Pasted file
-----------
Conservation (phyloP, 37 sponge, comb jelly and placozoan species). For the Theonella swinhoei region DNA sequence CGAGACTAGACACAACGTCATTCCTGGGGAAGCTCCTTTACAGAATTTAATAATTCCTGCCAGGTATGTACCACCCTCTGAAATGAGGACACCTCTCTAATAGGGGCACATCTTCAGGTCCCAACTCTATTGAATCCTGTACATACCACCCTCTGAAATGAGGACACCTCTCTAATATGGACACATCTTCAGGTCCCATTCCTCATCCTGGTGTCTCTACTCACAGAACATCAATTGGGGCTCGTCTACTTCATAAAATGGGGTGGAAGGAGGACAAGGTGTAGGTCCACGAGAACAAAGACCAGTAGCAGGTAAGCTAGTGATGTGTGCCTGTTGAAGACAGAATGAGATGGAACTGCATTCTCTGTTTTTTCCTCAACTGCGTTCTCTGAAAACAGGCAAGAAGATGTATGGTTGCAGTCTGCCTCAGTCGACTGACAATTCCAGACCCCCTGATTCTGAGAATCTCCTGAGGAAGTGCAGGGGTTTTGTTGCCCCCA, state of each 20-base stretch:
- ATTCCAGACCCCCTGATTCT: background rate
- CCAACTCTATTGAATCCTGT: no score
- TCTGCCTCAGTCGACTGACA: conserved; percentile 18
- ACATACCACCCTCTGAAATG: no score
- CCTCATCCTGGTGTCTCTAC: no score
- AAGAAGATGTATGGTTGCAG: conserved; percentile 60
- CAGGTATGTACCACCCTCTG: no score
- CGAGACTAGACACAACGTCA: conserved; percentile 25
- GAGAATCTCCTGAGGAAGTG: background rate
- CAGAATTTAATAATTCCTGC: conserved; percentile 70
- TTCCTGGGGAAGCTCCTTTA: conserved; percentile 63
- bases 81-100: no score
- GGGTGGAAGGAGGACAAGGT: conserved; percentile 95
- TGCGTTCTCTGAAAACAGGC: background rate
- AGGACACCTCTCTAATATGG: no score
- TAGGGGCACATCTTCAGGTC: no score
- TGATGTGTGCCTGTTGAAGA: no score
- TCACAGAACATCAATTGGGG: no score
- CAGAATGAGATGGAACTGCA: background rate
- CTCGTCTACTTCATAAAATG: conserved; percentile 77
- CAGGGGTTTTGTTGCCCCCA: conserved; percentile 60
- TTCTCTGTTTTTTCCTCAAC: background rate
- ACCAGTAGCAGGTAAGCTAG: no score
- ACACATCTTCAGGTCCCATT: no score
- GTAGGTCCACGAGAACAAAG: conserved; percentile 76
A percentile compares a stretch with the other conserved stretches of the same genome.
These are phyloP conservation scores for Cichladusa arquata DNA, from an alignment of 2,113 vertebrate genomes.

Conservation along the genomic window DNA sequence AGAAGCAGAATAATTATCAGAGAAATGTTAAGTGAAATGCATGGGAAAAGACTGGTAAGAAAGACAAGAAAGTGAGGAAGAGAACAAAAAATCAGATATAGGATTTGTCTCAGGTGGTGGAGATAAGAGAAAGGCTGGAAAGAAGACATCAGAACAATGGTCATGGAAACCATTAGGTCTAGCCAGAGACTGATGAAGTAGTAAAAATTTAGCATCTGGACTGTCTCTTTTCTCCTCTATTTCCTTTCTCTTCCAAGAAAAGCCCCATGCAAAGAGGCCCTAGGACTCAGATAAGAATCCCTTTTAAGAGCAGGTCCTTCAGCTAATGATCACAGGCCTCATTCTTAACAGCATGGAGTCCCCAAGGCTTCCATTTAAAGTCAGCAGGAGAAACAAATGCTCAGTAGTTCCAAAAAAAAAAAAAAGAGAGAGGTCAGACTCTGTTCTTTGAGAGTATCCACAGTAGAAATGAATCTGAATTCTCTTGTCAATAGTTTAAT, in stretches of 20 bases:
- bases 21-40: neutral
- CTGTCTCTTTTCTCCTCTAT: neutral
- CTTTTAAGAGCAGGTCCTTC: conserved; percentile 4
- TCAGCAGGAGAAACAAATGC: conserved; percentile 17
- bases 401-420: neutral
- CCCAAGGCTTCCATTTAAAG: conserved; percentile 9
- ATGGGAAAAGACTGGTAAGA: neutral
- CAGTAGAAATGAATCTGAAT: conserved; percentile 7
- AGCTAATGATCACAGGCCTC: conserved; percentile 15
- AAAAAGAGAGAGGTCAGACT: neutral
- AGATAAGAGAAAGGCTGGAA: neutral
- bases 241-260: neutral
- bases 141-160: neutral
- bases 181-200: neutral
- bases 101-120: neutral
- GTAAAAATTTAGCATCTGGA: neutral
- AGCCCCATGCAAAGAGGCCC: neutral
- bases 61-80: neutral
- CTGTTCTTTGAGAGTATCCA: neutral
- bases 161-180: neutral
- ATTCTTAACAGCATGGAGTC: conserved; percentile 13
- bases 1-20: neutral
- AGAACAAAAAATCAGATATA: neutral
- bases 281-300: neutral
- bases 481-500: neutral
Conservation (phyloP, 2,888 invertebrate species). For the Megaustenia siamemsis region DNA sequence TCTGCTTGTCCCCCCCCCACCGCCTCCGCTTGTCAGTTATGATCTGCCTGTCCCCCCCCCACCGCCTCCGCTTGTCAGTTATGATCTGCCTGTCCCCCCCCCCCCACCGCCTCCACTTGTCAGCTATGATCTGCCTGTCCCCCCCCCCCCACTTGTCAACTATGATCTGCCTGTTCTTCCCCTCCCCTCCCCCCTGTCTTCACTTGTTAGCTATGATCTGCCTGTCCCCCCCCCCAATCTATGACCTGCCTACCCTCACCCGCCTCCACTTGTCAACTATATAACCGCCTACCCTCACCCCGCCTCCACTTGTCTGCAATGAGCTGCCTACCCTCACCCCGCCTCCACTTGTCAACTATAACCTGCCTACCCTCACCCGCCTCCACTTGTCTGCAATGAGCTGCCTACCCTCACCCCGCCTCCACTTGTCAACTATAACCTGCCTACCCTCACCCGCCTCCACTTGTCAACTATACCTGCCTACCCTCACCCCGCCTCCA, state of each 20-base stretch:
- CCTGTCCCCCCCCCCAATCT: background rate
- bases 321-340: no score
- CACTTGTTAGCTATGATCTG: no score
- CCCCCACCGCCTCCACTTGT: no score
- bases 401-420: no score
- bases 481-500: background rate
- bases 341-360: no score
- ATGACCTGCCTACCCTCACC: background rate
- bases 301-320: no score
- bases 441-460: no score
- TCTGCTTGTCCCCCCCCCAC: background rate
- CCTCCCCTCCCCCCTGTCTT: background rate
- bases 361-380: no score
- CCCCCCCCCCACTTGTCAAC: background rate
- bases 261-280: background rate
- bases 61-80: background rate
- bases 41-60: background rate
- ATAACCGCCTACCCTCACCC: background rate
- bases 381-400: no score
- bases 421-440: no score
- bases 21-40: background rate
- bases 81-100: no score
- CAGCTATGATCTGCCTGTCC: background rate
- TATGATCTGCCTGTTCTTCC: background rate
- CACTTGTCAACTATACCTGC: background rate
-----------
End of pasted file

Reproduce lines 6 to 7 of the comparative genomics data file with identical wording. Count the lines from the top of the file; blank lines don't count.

- CCTCATCCTGGTGTCTCTAC: no score
- AAGAAGATGTATGGTTGCAG: conserved; percentile 60